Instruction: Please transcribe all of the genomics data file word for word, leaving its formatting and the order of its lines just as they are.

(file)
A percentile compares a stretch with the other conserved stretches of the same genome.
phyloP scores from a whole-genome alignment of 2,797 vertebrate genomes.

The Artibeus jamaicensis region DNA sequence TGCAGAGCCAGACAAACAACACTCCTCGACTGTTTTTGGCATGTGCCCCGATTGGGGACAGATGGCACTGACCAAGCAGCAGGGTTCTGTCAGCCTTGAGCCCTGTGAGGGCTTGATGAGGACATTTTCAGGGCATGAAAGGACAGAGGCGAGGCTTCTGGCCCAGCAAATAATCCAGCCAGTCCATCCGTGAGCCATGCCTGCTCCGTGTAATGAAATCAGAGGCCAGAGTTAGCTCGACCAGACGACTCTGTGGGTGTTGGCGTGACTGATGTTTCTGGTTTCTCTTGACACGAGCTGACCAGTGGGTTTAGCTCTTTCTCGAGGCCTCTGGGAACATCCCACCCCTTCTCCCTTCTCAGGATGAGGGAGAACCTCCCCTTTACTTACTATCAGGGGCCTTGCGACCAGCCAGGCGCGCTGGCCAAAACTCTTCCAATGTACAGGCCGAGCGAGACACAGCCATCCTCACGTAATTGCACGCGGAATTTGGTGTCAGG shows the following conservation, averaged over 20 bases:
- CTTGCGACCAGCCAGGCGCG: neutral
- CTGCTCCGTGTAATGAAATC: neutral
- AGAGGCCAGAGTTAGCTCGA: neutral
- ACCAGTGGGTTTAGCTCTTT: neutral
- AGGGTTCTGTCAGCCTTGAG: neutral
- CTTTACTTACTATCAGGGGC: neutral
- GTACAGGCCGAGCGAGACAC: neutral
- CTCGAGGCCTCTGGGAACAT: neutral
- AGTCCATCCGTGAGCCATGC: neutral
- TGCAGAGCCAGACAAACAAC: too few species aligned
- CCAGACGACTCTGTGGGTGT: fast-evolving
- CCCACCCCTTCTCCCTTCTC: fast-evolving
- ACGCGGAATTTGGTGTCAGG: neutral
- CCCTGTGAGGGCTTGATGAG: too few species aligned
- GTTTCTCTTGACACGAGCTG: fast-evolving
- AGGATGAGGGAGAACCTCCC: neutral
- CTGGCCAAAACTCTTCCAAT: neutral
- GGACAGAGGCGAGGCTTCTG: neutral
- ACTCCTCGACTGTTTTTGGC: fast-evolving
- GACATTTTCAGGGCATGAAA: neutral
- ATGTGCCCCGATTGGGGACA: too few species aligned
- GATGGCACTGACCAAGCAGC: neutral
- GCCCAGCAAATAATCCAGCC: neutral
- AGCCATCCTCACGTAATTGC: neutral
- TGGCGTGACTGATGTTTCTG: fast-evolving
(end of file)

A percentile compares a stretch with the other conserved stretches of the same genome.
phyloP scores from a whole-genome alignment of 2,797 vertebrate genomes.

The Artibeus jamaicensis region DNA sequence TGCAGAGCCAGACAAACAACACTCCTCGACTGTTTTTGGCATGTGCCCCGATTGGGGACAGATGGCACTGACCAAGCAGCAGGGTTCTGTCAGCCTTGAGCCCTGTGAGGGCTTGATGAGGACATTTTCAGGGCATGAAAGGACAGAGGCGAGGCTTCTGGCCCAGCAAATAATCCAGCCAGTCCATCCGTGAGCCATGCCTGCTCCGTGTAATGAAATCAGAGGCCAGAGTTAGCTCGACCAGACGACTCTGTGGGTGTTGGCGTGACTGATGTTTCTGGTTTCTCTTGACACGAGCTGACCAGTGGGTTTAGCTCTTTCTCGAGGCCTCTGGGAACATCCCACCCCTTCTCCCTTCTCAGGATGAGGGAGAACCTCCCCTTTACTTACTATCAGGGGCCTTGCGACCAGCCAGGCGCGCTGGCCAAAACTCTTCCAATGTACAGGCCGAGCGAGACACAGCCATCCTCACGTAATTGCACGCGGAATTTGGTGTCAGG shows the following conservation, averaged over 20 bases:
- CTTGCGACCAGCCAGGCGCG: neutral
- CTGCTCCGTGTAATGAAATC: neutral
- AGAGGCCAGAGTTAGCTCGA: neutral
- ACCAGTGGGTTTAGCTCTTT: neutral
- AGGGTTCTGTCAGCCTTGAG: neutral
- CTTTACTTACTATCAGGGGC: neutral
- GTACAGGCCGAGCGAGACAC: neutral
- CTCGAGGCCTCTGGGAACAT: neutral
- AGTCCATCCGTGAGCCATGC: neutral
- TGCAGAGCCAGACAAACAAC: too few species aligned
- CCAGACGACTCTGTGGGTGT: fast-evolving
- CCCACCCCTTCTCCCTTCTC: fast-evolving
- ACGCGGAATTTGGTGTCAGG: neutral
- CCCTGTGAGGGCTTGATGAG: too few species aligned
- GTTTCTCTTGACACGAGCTG: fast-evolving
- AGGATGAGGGAGAACCTCCC: neutral
- CTGGCCAAAACTCTTCCAAT: neutral
- GGACAGAGGCGAGGCTTCTG: neutral
- ACTCCTCGACTGTTTTTGGC: fast-evolving
- GACATTTTCAGGGCATGAAA: neutral
- ATGTGCCCCGATTGGGGACA: too few species aligned
- GATGGCACTGACCAAGCAGC: neutral
- GCCCAGCAAATAATCCAGCC: neutral
- AGCCATCCTCACGTAATTGC: neutral
- TGGCGTGACTGATGTTTCTG: fast-evolving